Keeping it in house
Oregon has an amazing reputation for keeping coaches at Oregon for a large part of their careers and for promoting from within. Mike Bellotti was Offensive Coordinator for Rich Brooks and became head coach after Coach Brooks left for the NFL. Mr. Bellotti brought in Chip Kelly, as his Offensive Coordinator (OC), who then became head coach while he, Bellotti, went on to become U of O’s Athletic Director.
When Chip Kelly left the Ducks for the Philadelphia Eagles, Oregon once again promoted from within as OC Mark Helfrich was promoted to head coach.
When Nick Allioti retired at the end of the 2013 football season, no one was surprised that the Ducks looked inward to find their next DC, Don Pellum. No one can deny that promoting from within and keeping coaches happy so they stay at Oregon, hasn’t helped the Ducks become one of the strongest programs in the country.
The Great Life Mantra
Win the Day. Everyone knows exactly what it is and what it means to both the team and to the fans. They both have bought into focusing on one day at a time and giving that one day everything you’ve got. Win the Day means winning against a nameless, faceless opponent. It means preparing for and playing against every team as if they were the best. Giving everyone the same respect and working their hardest to come out a winner.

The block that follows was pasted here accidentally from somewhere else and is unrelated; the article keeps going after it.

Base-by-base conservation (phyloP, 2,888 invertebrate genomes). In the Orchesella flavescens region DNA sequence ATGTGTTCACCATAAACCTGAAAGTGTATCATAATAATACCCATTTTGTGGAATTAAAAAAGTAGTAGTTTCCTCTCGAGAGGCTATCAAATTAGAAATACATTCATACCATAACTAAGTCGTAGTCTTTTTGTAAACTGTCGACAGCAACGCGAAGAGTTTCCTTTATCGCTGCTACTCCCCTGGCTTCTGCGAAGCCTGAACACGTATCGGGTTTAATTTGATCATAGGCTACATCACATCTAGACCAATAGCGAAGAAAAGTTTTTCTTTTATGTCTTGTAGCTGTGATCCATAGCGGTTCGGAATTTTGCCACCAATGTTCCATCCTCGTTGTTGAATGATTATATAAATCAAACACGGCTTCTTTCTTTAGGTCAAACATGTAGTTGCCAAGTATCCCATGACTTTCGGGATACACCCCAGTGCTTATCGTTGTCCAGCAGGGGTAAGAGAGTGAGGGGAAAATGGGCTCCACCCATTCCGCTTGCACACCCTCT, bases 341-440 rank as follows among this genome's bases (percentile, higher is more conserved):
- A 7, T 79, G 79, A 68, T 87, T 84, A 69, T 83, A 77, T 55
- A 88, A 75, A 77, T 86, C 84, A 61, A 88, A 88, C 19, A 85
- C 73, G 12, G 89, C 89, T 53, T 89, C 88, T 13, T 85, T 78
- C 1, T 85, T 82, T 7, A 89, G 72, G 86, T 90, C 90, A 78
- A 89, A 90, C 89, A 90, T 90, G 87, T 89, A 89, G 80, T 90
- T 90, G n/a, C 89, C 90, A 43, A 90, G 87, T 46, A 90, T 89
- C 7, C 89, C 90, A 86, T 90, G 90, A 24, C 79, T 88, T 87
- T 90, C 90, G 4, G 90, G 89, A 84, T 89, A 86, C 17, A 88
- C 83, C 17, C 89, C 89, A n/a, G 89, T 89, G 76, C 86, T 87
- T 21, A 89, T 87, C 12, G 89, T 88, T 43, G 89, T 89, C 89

What started out as an inspirational tool for the team, has become as much of a part of Duck football lore as anything. Before heading out onto the field, players slap the ‘Win the Day’ emblazoned in the tunnel. And most of the time, they do just that — they Win the Day.
During the offseason, there remain a few Duck football tibdits during the drought of excitement — the recruiting, spring practices, preseason news and summer training camp. But it is the love of our Duck football team that keeps us going, until we once again enjoy the electric anticipation when they take the field in the fall.
Top Photo by Kevin Cline
Pat Pannu (Editor and Writer) is a recent graduate of the University of Oregon. Pat’s been a crazy Duck fan since she moved to Oregon in early 2004 and has been 95% of all home games since the 2005 football season. She loves to talk about sports though those talks somehow always end in arguments. Pat loves to hear other’s view of the sports and teams that she loves and can’t wait to hear from you all. Follow her on twitter @patpannu
FishDuck….you are one WEIRD Dude.
I’ve heard that before. Often people do not like my contrarian view to some topics, but being a football critic is who I am.
I will call it as I see it whether positive or negative, and I will never create anything to simply generate a response; I believe in everything I write.
If we were all in agreement, then there are fewer opportunities to learn and I do love the debates we have in our protected environment. More discussion creates more learning, which makes us all better fans. Let’s make the most of it!